Super Con-Nerd, by Oliver Phommavanh

My name is Connor and I’m a nerd, so my friends call me Con-nerd. Well, my old friends did, back at Green hill Primary. I’ve only been here at Kentsworth High School for a week, so nobody has called me Con-nerd. They don’t even call me a nerd.
That’s because this place is full of nerds.

In primary school, Connor had a great group of friends. They thought he was a nerd, but that was one of the things they liked about him. This year, though, Connor is at highschool, and his friends are at different schools. He’s at an academic selective school, and everyone there is smart. Suddenly, Connor isn’t the smartest one in his class. In fact, he isn’t anywhere near the top.  With no friends to talk to, and everyone around seemingly super-smart, Connor isn’t sure if he’ll survive his first term of high school, let alone make his family proud, or have time to follow his true dream – of being a comic book creator.

Super Con-Nerd is the second story featuring Connor, who is smart, funny, loyal to his friends and an entertaining narrator. This installment stands alone satisfactorily, but it will be especially enjoyed by those who have already met Connor in the first book.

Suitable for readers of all abilities, Super Con-Nerd is a satisfying read.

Super Con-Nerd, by Oliver Phommavanh
Puffin Books 2017
ISBN 9780143306535

Our Race for Reconciliation, by Anita Heiss

I hear Mum again, and almost wish I had a different name, like Cathy. And then I see her, my hero, Cathy Freeman. In my mind she is running gracefully on the track; she is smiling and isn’t even showing any effect of the heat of the sun. She’s breathing at the correct pace, not like me, panting away. And then I imagine I am her, turning my legs over in smooth rotation, faster and faster, focusing on the finish line, and before I know it, I’m there. I’ve overtaken the two girls who were ahead of me.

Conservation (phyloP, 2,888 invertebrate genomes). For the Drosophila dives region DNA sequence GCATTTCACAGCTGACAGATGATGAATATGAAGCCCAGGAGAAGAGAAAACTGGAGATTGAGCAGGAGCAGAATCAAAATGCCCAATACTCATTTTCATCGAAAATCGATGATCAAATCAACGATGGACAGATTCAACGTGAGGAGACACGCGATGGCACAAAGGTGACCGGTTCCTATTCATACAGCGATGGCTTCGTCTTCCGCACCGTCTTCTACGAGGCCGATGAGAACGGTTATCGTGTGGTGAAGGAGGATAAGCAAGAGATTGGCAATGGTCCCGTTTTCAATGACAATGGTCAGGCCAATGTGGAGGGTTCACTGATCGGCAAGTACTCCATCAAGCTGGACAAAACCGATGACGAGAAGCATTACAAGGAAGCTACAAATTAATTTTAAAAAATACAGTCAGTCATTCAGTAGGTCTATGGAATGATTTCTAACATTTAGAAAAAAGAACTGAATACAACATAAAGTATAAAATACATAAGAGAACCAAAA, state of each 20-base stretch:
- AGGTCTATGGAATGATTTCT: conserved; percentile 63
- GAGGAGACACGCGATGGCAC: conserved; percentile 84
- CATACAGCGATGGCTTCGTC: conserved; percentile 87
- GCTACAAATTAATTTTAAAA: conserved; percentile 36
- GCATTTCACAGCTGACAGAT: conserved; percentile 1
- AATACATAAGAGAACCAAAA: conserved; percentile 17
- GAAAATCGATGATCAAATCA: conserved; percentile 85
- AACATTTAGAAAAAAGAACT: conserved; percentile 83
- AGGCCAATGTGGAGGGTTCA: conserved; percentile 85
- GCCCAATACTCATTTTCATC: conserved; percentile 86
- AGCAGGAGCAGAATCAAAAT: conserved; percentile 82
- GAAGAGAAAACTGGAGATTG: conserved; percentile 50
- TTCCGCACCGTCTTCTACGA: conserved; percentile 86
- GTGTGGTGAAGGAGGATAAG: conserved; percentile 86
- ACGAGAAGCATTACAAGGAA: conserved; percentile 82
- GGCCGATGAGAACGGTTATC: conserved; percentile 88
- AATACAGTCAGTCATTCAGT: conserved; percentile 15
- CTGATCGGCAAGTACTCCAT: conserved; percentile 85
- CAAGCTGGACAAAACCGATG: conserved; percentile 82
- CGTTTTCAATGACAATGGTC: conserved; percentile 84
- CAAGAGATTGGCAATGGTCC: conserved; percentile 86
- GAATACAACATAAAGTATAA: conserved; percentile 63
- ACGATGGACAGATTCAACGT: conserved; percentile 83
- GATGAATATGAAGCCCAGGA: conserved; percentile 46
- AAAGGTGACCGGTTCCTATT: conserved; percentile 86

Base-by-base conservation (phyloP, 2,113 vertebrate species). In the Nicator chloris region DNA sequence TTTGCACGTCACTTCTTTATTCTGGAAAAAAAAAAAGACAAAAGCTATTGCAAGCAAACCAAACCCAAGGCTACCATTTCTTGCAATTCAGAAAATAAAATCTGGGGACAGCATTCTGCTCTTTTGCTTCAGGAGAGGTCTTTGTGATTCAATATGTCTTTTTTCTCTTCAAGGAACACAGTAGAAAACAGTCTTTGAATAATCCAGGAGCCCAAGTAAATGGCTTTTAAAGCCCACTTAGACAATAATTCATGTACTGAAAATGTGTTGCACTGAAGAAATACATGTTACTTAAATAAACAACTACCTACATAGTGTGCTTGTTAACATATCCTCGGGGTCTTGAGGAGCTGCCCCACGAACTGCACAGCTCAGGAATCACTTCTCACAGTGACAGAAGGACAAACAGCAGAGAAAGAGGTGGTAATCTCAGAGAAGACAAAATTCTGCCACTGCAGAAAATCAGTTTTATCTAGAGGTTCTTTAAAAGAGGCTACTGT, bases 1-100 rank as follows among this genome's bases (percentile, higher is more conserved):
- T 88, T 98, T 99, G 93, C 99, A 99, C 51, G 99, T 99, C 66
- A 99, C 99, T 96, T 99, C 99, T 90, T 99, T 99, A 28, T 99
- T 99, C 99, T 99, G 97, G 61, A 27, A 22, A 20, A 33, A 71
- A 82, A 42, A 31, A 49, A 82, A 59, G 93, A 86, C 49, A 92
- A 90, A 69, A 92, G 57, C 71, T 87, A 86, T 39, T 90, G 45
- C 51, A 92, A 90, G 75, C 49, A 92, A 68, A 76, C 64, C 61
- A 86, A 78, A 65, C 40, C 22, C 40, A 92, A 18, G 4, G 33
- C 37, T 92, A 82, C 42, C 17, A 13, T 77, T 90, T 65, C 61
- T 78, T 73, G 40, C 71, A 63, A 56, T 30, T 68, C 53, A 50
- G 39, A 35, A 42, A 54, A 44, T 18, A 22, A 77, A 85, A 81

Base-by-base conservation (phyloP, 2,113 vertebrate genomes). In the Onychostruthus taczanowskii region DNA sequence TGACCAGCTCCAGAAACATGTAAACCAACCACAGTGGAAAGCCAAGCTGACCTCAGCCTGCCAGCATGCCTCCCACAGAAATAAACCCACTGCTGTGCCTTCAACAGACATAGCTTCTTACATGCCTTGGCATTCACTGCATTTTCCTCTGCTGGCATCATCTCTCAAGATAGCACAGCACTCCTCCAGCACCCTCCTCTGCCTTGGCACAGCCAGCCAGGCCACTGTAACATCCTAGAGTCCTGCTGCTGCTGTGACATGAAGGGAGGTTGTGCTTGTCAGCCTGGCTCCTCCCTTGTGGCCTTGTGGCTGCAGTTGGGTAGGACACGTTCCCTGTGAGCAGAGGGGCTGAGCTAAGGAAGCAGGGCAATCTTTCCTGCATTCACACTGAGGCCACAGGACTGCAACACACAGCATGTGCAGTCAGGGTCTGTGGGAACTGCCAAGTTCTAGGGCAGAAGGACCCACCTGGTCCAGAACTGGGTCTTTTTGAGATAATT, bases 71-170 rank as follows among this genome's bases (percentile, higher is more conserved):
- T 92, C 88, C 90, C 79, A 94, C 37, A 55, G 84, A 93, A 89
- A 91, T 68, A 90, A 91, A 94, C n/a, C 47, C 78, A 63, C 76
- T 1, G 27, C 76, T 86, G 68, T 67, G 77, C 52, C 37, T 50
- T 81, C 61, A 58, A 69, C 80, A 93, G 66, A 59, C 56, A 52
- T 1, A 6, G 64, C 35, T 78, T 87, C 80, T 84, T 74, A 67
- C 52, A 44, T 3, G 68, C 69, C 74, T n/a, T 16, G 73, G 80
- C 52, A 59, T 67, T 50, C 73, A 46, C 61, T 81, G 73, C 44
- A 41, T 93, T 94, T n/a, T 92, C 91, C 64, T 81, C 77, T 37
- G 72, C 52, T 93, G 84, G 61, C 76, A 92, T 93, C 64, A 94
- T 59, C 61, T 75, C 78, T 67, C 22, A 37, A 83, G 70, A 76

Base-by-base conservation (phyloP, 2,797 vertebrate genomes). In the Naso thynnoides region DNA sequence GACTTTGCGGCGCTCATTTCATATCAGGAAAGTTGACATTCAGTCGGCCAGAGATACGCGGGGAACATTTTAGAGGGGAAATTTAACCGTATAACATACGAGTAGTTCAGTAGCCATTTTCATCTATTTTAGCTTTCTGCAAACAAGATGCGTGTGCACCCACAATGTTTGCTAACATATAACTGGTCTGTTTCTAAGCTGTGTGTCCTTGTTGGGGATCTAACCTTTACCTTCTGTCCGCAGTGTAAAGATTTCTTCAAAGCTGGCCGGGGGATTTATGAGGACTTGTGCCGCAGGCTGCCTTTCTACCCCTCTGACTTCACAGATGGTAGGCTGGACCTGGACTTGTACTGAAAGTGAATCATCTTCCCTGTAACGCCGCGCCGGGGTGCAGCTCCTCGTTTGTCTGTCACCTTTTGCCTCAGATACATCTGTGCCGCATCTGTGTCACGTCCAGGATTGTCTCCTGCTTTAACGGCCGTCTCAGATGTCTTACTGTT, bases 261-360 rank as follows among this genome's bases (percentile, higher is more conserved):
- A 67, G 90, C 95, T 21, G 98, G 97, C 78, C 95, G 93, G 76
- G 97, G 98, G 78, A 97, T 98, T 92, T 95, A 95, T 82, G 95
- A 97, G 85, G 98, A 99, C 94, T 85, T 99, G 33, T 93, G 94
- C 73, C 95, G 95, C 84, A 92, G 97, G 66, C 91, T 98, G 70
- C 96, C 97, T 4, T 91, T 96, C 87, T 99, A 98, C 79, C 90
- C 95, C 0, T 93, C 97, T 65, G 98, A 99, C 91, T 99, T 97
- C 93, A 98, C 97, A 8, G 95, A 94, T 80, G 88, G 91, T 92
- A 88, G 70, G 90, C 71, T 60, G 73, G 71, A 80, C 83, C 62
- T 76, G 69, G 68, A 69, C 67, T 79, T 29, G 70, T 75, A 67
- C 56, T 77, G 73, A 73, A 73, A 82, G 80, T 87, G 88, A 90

Mel Gordon loves to run. Her idol is Cathy Freeman, Australia’s best sprinter. Mel wants to be as good as Cathy one day – and represent Australia in the Olympics. First, though, she wants to see Cathy run at the Sydney Olympics, and win gold.

The year 2000 turns out to be a big one for Mel, as for many Australians. As well as the looming Olympics, a letter to Cathy Freeman leads to her promising to visit the school during Reconciliation Week. And before that, Mel’s family are planning a road trip to Sydney to take part in Corroboree 2000, a landmark march to celebrate Australia’s indigenous heritage, and push for reconciliation and, particularly, an apology for the stolen generation. Mel’s Nanna is a member of the Stolen Generation, making the march especially significant and, while Mel and her twin brother Sam love sport and school, there are times when they have to educate their non-Murri classmates about issues surrounding race and equality.